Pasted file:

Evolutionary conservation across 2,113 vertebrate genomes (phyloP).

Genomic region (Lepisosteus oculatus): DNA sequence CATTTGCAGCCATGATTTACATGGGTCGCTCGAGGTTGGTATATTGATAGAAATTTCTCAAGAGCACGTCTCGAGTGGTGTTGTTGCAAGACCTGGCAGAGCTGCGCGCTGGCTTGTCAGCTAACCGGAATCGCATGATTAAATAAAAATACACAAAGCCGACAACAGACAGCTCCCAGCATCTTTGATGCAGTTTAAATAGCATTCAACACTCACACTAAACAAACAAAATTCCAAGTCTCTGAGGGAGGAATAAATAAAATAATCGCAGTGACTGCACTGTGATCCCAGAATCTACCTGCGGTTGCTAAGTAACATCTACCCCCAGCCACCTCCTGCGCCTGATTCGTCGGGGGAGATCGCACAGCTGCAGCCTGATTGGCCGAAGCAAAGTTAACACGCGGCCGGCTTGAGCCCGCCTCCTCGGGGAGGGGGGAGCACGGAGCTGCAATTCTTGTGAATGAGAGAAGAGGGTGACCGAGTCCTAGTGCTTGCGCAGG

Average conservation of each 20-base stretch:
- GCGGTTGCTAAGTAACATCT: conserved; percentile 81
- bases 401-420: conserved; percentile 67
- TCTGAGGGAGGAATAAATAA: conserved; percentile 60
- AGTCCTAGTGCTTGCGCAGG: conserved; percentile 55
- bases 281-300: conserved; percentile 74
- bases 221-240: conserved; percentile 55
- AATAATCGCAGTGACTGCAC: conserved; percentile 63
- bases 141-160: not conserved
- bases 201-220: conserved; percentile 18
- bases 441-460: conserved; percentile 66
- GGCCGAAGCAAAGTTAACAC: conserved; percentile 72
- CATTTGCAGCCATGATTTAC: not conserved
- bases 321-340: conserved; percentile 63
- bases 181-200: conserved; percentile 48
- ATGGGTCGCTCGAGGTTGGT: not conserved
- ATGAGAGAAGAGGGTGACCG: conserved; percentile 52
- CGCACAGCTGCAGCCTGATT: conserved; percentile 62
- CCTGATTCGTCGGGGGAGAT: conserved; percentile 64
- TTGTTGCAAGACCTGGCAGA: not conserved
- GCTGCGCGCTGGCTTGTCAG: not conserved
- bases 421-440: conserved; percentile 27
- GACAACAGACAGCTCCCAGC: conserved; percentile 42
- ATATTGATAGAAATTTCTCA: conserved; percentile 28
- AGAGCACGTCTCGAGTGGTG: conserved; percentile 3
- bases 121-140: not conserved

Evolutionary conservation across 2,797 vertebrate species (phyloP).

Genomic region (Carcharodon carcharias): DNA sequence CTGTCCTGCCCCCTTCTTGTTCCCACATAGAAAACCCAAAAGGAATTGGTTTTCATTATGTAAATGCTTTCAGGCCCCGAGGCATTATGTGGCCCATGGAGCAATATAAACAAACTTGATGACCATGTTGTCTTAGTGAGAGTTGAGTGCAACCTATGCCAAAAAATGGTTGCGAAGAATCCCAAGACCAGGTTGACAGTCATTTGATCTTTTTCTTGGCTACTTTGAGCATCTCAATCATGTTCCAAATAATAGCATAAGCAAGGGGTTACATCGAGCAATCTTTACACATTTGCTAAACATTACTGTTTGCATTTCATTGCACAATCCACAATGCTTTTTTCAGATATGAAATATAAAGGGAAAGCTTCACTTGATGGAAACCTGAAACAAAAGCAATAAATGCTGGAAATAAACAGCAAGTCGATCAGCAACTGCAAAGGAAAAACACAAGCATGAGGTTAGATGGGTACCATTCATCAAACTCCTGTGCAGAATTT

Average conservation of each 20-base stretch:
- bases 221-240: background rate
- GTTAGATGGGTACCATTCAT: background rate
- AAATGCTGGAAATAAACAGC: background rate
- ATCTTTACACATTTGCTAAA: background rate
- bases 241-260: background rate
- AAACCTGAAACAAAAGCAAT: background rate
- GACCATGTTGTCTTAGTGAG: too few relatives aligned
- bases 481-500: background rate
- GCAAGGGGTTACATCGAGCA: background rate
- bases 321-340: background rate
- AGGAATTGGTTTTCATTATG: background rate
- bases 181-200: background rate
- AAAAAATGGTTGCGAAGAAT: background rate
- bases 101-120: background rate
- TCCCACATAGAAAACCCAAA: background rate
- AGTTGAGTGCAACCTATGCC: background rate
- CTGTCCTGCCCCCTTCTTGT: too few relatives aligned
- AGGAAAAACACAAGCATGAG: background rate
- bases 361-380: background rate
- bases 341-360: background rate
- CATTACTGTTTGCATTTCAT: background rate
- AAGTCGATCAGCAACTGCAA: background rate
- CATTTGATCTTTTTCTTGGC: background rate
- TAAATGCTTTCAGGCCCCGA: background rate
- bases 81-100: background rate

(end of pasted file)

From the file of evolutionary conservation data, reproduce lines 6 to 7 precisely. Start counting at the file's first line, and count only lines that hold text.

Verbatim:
- TCTGAGGGAGGAATAAATAA: conserved; percentile 60
- AGTCCTAGTGCTTGCGCAGG: conserved; percentile 55